The reason I’m so rich (in spirit) is that I learnt, early in life, that hardly anyone works just for the money, unless he is psychotically greedy, or desperate. Most wish to be around friends, who value them for what they do and are. Most would prefer a workplace that is beautiful, and joyous, to say nothing of safe. These are among the perqs we try to provide in all our firms, at Dominion Holdings.

“Community” is often advertised, but seldom delivered in modern life. I think, for instance, of our big car assembly plant, at Lakebottom, Ontario. It has a choir and orchestra. There are several field clubs, the gastronomical workshop in a company cafeteria, the factory gardens with so many volunteers. We have a gym and the rooftop race track, our hockey and baseball teams, the reading circles that meet in our library. There is the med clinic that can handle anything, with its free pharmacy.

A factory is also a school, according to some corporate adage, and gentle reader should see our in-house nursery and kindergarten, our night and apprenticeship classes, the exhibits of models and drawings and even fine art that are scattered about. There are research facilities within the factory “campus,” and workers with bright ideas are quite welcome there (we have a very busy patent lawyer). Many are drawn to the attached garage, in which we restore old cars and trucks for a hobby, while rediscovering lost craft skills. The finest interior in the whole complex, according to me, is the Latin-mass church, dedicated to Saint Eloi (after whom the company was named); though some prefer the smaller meditative “non-denom” chapel for our Protestant, Buddhist, and Novus Ordo staff. One of our managers is also a rabbi.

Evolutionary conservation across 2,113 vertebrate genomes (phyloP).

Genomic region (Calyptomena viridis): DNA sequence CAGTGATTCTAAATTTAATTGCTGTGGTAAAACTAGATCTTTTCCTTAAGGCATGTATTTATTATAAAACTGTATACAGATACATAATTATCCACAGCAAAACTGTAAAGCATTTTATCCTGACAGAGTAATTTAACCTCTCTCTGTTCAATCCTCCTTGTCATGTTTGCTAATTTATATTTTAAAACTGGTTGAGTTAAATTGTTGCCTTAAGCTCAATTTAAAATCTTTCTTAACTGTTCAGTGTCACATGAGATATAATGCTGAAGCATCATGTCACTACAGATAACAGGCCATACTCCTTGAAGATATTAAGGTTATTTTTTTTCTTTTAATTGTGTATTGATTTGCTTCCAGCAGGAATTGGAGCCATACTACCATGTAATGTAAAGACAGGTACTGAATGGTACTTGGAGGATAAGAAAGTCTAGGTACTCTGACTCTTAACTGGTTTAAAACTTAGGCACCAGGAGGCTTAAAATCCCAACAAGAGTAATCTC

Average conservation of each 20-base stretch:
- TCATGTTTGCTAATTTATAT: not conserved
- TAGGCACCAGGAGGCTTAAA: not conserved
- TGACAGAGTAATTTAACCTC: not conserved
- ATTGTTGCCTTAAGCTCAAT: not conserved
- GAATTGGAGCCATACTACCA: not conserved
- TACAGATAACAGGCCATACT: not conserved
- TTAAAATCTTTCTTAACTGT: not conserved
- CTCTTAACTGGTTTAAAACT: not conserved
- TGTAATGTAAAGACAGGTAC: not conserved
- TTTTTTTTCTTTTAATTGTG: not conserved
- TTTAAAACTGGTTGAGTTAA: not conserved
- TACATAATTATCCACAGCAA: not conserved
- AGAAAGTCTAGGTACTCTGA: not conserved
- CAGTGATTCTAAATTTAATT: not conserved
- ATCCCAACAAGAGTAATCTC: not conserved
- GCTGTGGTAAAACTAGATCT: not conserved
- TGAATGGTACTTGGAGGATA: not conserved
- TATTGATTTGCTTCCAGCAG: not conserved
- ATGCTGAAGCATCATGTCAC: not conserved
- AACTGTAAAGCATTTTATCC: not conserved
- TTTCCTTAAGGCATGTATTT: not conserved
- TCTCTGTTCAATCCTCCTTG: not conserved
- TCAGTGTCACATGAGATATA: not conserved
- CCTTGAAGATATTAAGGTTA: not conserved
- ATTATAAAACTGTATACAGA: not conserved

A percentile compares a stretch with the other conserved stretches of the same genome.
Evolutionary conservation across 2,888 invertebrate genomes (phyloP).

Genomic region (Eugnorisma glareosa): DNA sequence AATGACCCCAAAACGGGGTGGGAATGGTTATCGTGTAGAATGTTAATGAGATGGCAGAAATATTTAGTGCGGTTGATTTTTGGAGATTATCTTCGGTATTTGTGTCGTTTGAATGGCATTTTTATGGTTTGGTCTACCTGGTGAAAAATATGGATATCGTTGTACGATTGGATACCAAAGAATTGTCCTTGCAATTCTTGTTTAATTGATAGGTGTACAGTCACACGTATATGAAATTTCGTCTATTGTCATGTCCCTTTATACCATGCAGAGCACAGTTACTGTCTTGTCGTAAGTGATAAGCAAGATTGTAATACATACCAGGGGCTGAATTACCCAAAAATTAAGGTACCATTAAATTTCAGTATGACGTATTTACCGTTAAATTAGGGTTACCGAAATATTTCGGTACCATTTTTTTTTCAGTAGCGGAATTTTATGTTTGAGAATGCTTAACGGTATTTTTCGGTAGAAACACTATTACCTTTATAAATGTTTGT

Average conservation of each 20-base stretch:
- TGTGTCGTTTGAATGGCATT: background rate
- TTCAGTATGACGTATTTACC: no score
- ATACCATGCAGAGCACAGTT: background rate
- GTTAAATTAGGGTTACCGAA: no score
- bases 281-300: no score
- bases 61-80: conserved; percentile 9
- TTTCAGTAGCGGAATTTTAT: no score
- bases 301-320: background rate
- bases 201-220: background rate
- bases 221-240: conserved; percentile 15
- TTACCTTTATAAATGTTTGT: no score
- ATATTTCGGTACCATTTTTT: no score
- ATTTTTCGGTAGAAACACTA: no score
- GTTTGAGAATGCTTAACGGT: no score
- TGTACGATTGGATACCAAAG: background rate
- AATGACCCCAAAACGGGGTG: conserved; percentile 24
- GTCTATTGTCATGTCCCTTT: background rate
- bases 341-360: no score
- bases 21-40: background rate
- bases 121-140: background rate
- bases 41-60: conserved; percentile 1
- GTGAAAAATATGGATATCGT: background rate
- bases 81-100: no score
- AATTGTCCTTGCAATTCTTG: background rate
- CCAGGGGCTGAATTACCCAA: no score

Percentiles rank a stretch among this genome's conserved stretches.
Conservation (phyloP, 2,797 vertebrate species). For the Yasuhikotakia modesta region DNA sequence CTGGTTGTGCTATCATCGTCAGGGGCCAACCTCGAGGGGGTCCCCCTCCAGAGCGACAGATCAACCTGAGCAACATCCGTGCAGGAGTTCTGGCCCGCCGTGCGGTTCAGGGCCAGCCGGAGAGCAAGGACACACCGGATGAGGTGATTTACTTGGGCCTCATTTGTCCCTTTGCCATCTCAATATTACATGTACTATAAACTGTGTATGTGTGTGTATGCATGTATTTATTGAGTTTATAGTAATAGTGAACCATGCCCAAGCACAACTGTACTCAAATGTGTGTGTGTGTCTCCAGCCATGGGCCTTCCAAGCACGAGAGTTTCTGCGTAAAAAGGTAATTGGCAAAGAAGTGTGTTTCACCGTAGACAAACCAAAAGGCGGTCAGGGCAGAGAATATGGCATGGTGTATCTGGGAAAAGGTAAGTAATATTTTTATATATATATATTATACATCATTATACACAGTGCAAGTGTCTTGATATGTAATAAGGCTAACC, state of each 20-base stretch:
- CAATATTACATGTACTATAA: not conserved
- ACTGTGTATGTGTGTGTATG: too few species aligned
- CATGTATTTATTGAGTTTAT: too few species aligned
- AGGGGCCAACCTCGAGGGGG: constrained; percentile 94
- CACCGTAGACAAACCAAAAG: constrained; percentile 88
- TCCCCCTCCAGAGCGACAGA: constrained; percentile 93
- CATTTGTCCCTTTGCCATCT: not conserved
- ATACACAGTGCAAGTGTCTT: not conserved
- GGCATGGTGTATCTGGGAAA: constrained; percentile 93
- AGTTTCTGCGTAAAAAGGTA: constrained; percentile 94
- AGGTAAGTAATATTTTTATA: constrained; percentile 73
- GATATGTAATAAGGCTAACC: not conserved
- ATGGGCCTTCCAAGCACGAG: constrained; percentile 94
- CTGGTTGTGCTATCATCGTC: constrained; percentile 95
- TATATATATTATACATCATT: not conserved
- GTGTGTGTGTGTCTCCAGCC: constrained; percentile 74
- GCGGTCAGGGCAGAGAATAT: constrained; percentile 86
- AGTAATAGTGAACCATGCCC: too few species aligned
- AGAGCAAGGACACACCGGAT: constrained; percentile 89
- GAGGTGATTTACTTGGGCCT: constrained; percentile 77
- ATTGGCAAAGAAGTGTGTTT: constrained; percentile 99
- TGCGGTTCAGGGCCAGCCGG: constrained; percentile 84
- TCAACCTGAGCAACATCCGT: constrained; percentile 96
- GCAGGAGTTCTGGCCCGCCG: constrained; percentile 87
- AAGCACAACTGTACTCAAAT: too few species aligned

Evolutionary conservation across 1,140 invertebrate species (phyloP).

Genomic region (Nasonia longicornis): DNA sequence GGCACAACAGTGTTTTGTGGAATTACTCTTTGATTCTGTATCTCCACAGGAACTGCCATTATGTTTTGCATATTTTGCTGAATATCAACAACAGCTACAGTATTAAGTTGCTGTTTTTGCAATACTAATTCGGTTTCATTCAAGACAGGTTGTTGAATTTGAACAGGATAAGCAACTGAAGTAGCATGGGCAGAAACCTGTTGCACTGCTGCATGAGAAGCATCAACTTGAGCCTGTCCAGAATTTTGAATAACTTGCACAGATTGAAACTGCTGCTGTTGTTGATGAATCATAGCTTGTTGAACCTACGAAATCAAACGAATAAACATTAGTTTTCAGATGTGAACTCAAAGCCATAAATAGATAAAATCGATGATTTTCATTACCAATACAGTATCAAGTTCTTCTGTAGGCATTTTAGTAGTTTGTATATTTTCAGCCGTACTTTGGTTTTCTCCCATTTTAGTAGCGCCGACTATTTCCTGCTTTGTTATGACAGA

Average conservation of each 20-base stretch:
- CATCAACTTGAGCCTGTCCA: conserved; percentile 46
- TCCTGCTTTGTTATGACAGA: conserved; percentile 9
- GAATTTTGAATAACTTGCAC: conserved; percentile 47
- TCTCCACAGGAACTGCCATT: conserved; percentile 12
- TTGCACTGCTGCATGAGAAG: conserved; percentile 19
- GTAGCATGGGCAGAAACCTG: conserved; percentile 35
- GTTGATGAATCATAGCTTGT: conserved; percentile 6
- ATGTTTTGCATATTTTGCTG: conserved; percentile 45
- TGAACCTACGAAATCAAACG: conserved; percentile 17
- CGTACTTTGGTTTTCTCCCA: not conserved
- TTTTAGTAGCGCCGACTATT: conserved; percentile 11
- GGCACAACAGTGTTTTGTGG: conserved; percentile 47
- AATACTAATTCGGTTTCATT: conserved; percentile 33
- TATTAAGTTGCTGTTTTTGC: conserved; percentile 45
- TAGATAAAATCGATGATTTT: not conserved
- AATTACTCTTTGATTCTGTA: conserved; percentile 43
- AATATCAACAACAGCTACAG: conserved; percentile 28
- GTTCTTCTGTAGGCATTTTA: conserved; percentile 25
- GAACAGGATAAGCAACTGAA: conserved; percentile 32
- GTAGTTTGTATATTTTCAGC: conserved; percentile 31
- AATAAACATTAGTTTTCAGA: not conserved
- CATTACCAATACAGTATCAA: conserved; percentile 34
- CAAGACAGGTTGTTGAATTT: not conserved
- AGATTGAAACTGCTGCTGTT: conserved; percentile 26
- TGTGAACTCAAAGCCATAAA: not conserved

It is not true that, if you build a better mouse-trap, the world will beat a path to your door. But neither is it true that advertising can save the inferior mouse-trap manufacturer. As any Trump could tell you, the trick is to get people talking, and the less it costs you, the more it pays back. Good faith, good will, and good humour are the watchwords of our publicity operation, and (in my imagination) it seems to be working well enough.